Review By Andrew Parnaby
November 4, 2013
BC Studies no. 161 Spring 2009 | p. 141-2
The protagonist of Irene Baird’s Depression-era novel Waste Heritage is Matt Striker, a twenty-three-year-old transient from Saskatchewan. A veteran of the Regina Riot in 1935, which ended the On-to-Ottawa trek, Matt arrives in Vancouver by train in 1938 to join the twelve hundred sit-down strikers who are occupying the civic art gallery, central post office, and Hotel Georgia as part of their struggle for “work and living wages.” By the time he opens his boxcar door, however, and heads out through the city’s waterfront district – a “burnished maze of storage tracks,” “smokestacks and masts” against a “hard blue sky” – the sit-down strike is already over, its violent conclusion coming as club-wielding police drive the last of the strikers from the post office (3). Disoriented and somewhat tremulous, Matt meets a “sitdowner” named Eddy, who was tear-gassed and beaten badly in the strike’s aftermath, and together they agree to join the rest of the protesters on a hunger march to Victoria to demand greater support for the unemployed. From Vancouver to Nanaimo to Ladysmith and, ultimately, to the provincial capital, the strikers’ journey provides the book with its basic structure. Yet it is Matt’s interior, psychological journey – as he seeks personal salvation through love, friendship, and politics after years of “raw living among a bunch of boys” – that brings depth and complexity to Baird’s story (219).
Matt’s crisis, the author suggests, is symptomatic of modern life: an abstract, impersonal force – the economic collapse, “something you couldn’t see,” “an injustice too vague and terrible to defeat” – has cut him off from the organic, intimately known bonds of home, family, and community, and cast him adrift, to wander in the anonymous, less understood world of “narrow store fronts crowded in close together, second-hand stores … and the shoddy office blocks filled with advertising dentists and palmists and beauty parlors” (73, 232, 8). His wit and guile sustain him, as his fatherly relationship with Eddy reveals; so, too, does a fragile faith in a future with Hazel, his girlfriend from Vancouver, whose ongoing employment during the Depression reminds him of the emasculating effects of the economic crisis. Among the protesters it is Hep, a seasoned “Red,” who matters most to Matt. A confidant and mentor, he eases the protagonist deeper into the unemployed movement, insisting along the way that personal restoration will only come through discipline and solidarity. By the end of the novel, however, Matt is no longer optimistic about a life with Hazel; nor does he trust Hep, with his “cold wolf grin,” or believe in the movement, “the whole freak circus” (247-48). He is “numb” – his deep desire to be his own man reduced to nothing by the subordination required by collective action, the dehumanizing effects of transiency, and the near constant threat of state violence. In the book’s final, dramatic sequence, Matt brutally assaults a police constable who is beating Eddy with a club. A mob forms, a riot ensues, Matt disappears, and Eddy – desperate to leave the scene, the town, the life of a bum – tries to ride the rods once again, only to be crushed by the oncoming train.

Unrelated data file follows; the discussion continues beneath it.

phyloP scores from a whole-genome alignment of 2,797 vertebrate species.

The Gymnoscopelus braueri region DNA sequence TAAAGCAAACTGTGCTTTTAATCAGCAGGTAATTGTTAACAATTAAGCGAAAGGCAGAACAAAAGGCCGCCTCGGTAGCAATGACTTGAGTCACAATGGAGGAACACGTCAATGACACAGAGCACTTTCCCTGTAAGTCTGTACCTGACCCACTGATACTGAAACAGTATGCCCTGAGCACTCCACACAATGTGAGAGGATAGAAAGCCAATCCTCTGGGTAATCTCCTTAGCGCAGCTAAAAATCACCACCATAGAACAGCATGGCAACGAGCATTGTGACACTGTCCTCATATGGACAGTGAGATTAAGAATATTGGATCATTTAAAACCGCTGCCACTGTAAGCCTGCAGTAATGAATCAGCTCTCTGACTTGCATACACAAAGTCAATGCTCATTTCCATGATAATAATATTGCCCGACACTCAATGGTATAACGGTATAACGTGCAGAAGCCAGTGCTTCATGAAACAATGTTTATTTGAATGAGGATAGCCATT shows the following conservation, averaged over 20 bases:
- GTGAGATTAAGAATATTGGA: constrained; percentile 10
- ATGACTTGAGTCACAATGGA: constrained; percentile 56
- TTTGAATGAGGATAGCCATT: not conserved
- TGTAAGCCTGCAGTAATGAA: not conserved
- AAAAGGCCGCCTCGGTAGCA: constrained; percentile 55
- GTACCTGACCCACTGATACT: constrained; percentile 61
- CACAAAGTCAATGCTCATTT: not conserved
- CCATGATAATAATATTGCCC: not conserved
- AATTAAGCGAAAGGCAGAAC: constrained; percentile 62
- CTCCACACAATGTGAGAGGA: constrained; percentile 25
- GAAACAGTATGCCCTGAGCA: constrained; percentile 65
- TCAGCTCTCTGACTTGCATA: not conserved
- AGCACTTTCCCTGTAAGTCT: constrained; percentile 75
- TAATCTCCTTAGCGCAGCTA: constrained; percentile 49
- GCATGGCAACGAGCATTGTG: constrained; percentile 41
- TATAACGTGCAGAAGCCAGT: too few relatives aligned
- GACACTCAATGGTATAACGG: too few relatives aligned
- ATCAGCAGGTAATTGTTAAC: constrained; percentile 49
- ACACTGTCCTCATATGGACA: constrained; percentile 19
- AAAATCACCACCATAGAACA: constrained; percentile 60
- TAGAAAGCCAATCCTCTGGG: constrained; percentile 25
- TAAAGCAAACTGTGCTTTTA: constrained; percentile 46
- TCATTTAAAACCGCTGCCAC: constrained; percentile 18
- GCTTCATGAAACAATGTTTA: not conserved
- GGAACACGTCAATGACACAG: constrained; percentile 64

Originally published by Macmillan (Canada) and Random House (US) in 1939, this edition appears as part of the University of Ottawa Press’ Canadian Literature Collection. With a critical and detailed introduction by Colin Hill (which deftly situates the book in its historical, literary, and biographical context), and an informative set of explanatory notes, Waste Heritage reintroduces a splendid example of Canada’s radical literary heritage and the era – the Great Depression – that inspired it. Baird’s central preoccupation is with the complex interplay between Matt’s interior life and the hostile modern world, with its “snarling gears” and “sweaty, fumey smells” (31) that threatens to envelop him: “Anger, excitement, shock, climax, anti-climax, they seethed in his raw, aching mind as the pain throbbed in his jaw. His mind did not try to deal with them, nevertheless they penetrated and grew, forming some secret substance of which in tomorrow and in days to come his mind was to be made” (56). Although the author’s understanding of this theme is deeply pessimistic – Matt ends the book blind with rage, while Eddy is immolated by a locomotive, a potent symbol of modernity – her portrayal of the heavy psychological toll exacted by prolonged joblessness is moving. Crafted in the 1930s, Baird’s evocative portrait is also timely, as the global economy once again descends into crisis and the ranks of the unemployed begin to swell.